Personalized Shopping in Retail: What Does Utopia Look Like?
"63% of Millennial consumers and 58% of GenX consumers are willing to share data with companies in exchange for personalized offers and discounts." - Salesforce Study, "State of the Connected Customer"
The rise of digital has completely transformed every experience, especially shopping. Consumers are increasingly beginning to expect a new paradigm of shopping, an experience that combines convenience and most importantly, personalization.
But what does personalized shopping in retail really entail? It is becoming clear that it is a component that can have a major impact on how consumers view brands as well as how they shop. There is consistent research demonstrating that consumers want a more personalized shopping experience...but how is that being implemented? And what is the future of retail shopping if this trend is effectively adopted?
How Retail Shopping Is Shifting
The term personalization might evoke something Amazon-esque, such as their goal to create in-home dressing rooms of sorts for online shoppers to use while browsing products.
However, personalization is actually a little bit more innocuous than that. What it really boils down to?
Data - collecting it and using it well.
Most businesses are using collected data to improve the shopping experience and the customer journey, and that is the best way to leverage this trend. Some companies use data to create segmented lists for highly targeted email marketing, others use it to create social media campaigns for specific audiences.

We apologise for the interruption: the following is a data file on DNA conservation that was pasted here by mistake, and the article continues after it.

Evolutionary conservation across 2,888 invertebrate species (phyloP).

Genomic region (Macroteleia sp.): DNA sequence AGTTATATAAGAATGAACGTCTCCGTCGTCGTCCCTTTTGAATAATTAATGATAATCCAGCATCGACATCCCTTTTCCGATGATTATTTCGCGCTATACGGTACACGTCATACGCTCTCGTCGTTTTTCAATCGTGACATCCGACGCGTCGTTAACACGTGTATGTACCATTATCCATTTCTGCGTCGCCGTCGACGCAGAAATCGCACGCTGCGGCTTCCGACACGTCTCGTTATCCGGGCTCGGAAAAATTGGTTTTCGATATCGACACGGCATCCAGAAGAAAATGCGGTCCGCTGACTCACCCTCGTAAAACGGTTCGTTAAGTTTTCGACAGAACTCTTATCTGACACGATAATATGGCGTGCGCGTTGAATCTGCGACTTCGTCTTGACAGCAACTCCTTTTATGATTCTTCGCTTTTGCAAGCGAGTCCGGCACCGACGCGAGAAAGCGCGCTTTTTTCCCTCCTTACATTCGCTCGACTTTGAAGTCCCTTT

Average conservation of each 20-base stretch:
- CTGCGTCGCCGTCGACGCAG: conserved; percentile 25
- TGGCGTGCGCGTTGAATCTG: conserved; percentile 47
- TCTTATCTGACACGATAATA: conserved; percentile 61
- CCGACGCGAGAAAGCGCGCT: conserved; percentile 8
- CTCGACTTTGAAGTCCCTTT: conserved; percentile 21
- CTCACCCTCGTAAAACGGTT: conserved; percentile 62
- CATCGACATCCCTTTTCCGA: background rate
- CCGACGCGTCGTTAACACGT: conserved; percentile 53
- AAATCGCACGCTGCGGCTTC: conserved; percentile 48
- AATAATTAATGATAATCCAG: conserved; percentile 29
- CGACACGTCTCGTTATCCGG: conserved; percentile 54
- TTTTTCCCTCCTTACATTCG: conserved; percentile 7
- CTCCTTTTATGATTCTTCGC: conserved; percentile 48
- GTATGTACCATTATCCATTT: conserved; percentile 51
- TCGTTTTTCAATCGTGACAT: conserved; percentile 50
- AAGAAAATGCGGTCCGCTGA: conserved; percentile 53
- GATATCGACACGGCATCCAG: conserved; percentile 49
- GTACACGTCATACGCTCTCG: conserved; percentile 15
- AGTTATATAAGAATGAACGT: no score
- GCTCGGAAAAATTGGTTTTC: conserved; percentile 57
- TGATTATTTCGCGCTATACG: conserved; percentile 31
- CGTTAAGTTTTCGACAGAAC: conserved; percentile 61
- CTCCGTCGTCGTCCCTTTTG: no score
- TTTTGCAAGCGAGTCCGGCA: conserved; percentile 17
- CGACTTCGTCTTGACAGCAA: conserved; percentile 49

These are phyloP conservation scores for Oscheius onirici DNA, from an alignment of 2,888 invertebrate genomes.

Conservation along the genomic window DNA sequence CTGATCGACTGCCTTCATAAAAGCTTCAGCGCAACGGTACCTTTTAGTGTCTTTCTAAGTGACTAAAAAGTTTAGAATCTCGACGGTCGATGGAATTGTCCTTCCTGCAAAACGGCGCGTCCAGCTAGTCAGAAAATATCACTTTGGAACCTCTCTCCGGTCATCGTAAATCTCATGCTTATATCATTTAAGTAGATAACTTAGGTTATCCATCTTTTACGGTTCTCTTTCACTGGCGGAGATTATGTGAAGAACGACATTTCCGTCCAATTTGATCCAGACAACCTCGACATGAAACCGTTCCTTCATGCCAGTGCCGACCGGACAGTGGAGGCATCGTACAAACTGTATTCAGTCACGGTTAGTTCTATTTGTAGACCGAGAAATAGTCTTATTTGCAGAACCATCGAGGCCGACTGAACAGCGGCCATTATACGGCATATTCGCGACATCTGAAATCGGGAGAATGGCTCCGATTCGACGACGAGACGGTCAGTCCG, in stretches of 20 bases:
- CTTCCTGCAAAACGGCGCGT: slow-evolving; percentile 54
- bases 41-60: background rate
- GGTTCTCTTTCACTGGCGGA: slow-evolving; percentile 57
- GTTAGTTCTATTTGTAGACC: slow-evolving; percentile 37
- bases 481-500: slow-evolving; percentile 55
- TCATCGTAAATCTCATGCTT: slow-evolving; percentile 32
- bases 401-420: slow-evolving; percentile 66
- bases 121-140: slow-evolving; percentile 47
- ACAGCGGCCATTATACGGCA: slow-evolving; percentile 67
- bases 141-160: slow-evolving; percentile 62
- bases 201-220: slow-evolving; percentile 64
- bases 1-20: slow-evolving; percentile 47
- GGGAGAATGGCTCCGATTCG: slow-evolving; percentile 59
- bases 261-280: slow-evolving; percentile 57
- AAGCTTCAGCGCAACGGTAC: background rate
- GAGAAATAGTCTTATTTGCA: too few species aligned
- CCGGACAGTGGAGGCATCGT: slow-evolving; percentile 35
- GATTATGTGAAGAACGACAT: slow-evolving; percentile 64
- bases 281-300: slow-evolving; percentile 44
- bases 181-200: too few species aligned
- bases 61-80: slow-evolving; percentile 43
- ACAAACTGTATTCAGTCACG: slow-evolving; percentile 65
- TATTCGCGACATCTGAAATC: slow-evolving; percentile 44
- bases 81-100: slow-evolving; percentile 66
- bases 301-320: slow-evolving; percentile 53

But the common element is ultimately understanding who the specific audiences are, and personalizing the experience for them. Whether it is for promotional campaigns or even simple website optimizations, it is crucial to understand what your audience wants, and finds a way to deliver that - every time.
What Does The Future Look Like?
Ultimately, consumers want to feel like they are unique and that their needs are being looked after. No longer content being another customer at the mall, these consumers have specifically chosen to shop online at your brand...and they want to feel welcomed, and have a personalized experience.
Businesses are likely going to use data analysis heavily, both quantitative and qualitative, to create omni-channel shopping experiences where each customer feels like it is an experience created just for them. Retailers are going to find new methods to create this experience, using data analysis.
Retailers that are able to create small nuances (perhaps using customer names more often) or provide tailored recommendations based on previous browsing and purchase history are the ones who will dominate the market.